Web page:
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Hakata ramen house, Ippudo succeeded beyond wildest dreams. It has 40 international outlets

| Foods and Drinks News, Fukuoka News, Kyushu News | 09/19/2014

Ippudo - Akamaru Shinaji Ramen

Ramen in the wind
Date: Sep 14, 2014
Source: The Nation – by Pattarawadee Saengmanee

YOU CAN recognise the recently opened Japanese restaurant Ippudo at Central Embassy by the queue outside the door. No matter the time of day, hungry customers happily stand in line to savour a bowl of authentic Hakata-style ramen by Shigemi Kawahara, the man also known as the Ramen King.

Kawahara won the top prize for three consecutive years on a popular TV reality show that put ramen chefs to the test and in the process earned himself a place in the Ramen Hall of Fame.

A fan of both western and Japanese cuisine, the young chef learned his craft by working at various European eateries in Japan before opening his first Ippudo outlet – a tiny 10-seat restaurant – in Fukuoka back in 1985. He quickly won over hungry customers with his creamy tonkotsu ramen served with cubes of gelatinous foam.

He chose the name Ippudo, which translates as “one wind hall”, because his goal was to blow away the dark clouds over the Kyushu ramen industry and revolutionise the way the noodles were enjoyed.

He succeeded beyond his wildest dreams. Today, Ippudo has more than 80 branches around its homeland plus 40 international outlets in New York, Sydney, Hong Kong, Singapore, Taipei, Seoul, Kuala Lumpur and Beijing.

Bangkok’s branch is a joint venture between Ippudo Malaysia and Thai entrepreneur Somboon Prasitjutrakul. The 96-seat eatery is decorated in modern Japanese style and designed to resemble a stage, with the waiters playing the actors.

The wheat noodles are made fresh daily and all the other ingredients are sourced locally to make the respectable selection of salad, sushi, snacks, desserts and wholesome beverages.

Three kinds of ramen are available and all are served in aromatic pork broth that’s simmered for eight to 15 hours. Customers choose the texture of the noodles, which ranges from soft to very hard and which are topped with a salted soft-boiled egg, poached egg, spring onions, seaweed, flavoured black fungus, bean sprouts, simmered pork belly or loin for an extra charge between Bt20 and Bt140.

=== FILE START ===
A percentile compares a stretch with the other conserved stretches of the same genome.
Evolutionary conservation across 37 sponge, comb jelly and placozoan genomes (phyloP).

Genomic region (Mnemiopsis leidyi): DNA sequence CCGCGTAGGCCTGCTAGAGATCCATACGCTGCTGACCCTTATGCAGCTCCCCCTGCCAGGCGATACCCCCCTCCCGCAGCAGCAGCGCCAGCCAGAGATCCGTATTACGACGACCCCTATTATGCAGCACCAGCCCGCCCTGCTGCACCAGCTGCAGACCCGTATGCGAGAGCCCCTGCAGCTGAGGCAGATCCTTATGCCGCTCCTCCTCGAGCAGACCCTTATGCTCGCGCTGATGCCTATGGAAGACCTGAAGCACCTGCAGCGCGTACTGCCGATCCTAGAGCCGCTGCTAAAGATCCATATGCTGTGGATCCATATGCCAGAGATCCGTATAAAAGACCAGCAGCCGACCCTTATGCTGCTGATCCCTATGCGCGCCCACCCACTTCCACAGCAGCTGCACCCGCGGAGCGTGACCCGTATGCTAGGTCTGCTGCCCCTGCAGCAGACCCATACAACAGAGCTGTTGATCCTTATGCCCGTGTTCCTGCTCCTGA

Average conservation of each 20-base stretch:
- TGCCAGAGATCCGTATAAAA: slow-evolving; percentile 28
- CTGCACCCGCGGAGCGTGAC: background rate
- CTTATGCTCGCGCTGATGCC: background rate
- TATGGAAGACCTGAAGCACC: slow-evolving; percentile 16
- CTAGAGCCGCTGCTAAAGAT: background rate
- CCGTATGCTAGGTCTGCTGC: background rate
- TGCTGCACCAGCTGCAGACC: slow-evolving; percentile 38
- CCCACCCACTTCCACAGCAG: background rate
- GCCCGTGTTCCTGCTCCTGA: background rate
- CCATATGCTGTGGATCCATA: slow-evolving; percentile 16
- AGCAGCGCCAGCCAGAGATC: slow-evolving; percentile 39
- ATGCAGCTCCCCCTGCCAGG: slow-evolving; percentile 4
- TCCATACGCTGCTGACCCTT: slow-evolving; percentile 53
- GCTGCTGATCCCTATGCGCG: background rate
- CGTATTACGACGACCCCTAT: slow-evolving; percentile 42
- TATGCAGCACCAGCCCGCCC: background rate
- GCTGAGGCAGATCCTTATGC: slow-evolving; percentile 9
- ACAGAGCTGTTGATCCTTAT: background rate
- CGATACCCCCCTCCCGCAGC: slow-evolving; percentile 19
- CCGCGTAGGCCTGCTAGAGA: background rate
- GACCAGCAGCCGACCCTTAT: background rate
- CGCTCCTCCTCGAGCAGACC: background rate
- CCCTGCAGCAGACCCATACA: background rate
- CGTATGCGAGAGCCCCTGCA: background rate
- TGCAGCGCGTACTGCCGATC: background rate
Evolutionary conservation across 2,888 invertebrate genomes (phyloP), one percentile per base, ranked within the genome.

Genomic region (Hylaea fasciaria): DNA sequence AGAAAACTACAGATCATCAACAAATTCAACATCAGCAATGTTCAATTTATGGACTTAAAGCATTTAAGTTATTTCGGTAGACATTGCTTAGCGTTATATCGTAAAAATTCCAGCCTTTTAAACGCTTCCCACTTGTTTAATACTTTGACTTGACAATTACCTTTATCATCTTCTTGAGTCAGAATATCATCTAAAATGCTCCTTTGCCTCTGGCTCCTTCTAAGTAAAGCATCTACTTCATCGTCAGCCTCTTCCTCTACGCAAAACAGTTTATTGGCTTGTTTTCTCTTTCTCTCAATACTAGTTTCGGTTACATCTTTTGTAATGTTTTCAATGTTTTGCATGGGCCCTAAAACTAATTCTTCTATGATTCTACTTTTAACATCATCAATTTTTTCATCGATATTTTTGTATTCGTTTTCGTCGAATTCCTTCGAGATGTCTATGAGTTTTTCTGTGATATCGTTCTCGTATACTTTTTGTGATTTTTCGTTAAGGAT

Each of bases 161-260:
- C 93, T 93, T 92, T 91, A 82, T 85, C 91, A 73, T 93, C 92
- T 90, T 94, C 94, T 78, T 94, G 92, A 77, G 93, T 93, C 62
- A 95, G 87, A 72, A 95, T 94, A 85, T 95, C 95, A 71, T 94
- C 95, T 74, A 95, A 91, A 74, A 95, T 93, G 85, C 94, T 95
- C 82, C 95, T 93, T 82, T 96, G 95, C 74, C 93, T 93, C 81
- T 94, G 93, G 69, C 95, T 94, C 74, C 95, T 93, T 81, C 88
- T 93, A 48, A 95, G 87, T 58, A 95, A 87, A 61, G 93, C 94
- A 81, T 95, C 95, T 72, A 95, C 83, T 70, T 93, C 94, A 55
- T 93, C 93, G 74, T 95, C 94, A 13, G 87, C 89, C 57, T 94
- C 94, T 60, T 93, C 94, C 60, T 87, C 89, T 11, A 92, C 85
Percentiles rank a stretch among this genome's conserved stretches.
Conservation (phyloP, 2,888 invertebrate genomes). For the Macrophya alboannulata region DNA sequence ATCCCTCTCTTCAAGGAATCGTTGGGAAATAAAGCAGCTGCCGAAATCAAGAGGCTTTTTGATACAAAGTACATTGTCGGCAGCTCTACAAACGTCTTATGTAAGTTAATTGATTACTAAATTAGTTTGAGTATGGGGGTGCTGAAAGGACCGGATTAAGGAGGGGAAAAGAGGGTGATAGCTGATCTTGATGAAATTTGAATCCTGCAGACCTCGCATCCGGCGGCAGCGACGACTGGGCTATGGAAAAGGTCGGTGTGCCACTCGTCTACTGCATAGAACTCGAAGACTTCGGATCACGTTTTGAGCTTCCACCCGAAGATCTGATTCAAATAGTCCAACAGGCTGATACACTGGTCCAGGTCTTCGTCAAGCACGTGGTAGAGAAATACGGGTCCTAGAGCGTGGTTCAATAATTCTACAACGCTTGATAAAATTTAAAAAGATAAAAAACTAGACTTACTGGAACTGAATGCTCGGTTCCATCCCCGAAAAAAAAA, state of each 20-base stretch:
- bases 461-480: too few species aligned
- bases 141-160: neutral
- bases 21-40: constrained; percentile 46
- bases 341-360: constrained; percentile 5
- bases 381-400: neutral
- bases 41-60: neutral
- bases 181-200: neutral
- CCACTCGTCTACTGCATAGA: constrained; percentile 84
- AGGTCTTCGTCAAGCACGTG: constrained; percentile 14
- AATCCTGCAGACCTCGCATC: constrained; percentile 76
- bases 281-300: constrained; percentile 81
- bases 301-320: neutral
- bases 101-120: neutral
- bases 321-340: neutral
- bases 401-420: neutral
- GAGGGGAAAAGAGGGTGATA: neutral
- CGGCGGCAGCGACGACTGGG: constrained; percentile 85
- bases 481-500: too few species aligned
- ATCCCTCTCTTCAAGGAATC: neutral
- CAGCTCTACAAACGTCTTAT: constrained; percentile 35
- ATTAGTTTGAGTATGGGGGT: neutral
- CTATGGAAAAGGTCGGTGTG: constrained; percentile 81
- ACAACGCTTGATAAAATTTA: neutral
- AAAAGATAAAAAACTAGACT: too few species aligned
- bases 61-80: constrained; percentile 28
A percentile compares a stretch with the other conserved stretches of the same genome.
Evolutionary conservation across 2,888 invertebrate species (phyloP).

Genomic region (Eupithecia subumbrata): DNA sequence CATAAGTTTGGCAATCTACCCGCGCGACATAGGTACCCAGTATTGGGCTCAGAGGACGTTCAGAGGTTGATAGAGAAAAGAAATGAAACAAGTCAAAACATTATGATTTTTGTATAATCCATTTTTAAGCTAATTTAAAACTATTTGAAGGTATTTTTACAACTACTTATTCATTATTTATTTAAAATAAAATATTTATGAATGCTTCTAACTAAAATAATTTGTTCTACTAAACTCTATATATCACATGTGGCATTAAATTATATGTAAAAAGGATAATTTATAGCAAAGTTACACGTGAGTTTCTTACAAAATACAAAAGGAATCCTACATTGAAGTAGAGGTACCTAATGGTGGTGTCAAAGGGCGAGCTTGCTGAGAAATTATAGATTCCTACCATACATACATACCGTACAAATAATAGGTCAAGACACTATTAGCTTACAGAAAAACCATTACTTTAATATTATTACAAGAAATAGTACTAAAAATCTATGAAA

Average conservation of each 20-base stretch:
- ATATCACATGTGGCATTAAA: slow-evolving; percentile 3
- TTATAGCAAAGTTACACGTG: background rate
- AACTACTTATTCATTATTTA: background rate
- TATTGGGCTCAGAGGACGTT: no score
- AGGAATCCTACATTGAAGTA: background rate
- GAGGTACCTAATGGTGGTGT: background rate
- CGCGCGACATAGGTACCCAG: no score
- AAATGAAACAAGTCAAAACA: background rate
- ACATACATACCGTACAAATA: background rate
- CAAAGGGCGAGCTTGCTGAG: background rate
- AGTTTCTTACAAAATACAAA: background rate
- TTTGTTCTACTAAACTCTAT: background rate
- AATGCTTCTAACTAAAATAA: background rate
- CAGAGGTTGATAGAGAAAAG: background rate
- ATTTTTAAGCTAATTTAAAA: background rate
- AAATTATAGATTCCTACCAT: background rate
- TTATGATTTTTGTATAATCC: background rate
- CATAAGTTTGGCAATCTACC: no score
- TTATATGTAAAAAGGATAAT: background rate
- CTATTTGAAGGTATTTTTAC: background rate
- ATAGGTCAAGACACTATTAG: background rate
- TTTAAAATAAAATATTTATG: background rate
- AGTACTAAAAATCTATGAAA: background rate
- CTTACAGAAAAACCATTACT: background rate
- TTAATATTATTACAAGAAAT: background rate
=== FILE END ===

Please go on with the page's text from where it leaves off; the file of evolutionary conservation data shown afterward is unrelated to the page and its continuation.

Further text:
“Kawahara always wanted to be an actor when he was young and decided to design his restaurants as a stage where his staff are trained to act,” says Sukrita Rojvattanakarn, assistant marketing manager.

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One Related article of “Hakata ramen house, Ippudo succeeded beyond wildest dreams. It has 40 international outlets”

  1. Japan’s world-famous ramen house opens in Manila
    Date: Sep 14, 2014
    Source: Philippine Daily Inquirer – by Pam Pastor

    In March, Inquirer Lifestyle asked 100 people which ramen restaurant they would like to see in the Philippines. Ippudo topped that survey and, on Wednesday, it finally happened. Japan’s world-famous ramen house just opened at SM Megamall’s Fashion Hall.

    Ippudo, which opened its first store in Fukuoka in 1985, has become a huge success not just in Japan, where it has 80 branches, but also the rest of the world.
    Its restaurants in New York, Singapore, Seoul, Bangkok, Hong Kong, Taipei, Kuala Lumpur, Sydney, Jakarta and Shanghai (soon, London) attract crowds willing to wait in line for a bowl of delicious ramen.

    Many have proclaimed it to be “hands down, the best ramen” they’ve tried.

    Ippudo founder Shigemi Kawahara, who was in Manila last week for the launch, is happy to bring his ramen to the Philippines.

    In our exclusive interview, he said: “I’ve always known that the Philippines is a country of smiles. It fits our policy… we like our customers to feel happy, to feel appreciation. It’s aligned with our ways of working. We’re happy that we’re able to bring that through our ramen.”

    We asked Kawahara why he thinks people line up for his ramen. He said, “Because it’s delicious. We train our staff that every single bowl of ramen has to have a smile and maybe our customers can feel that. It’s very easy to serve a good bowl of ramen. Delicious ramen is everywhere, but what’s important to us is the quality, the service and the cleanliness.”

    Long before he started making ramen, Kawahara was already in the food business. He opened After The Rain, a restaurant bar, in Fukuoka in 1979.

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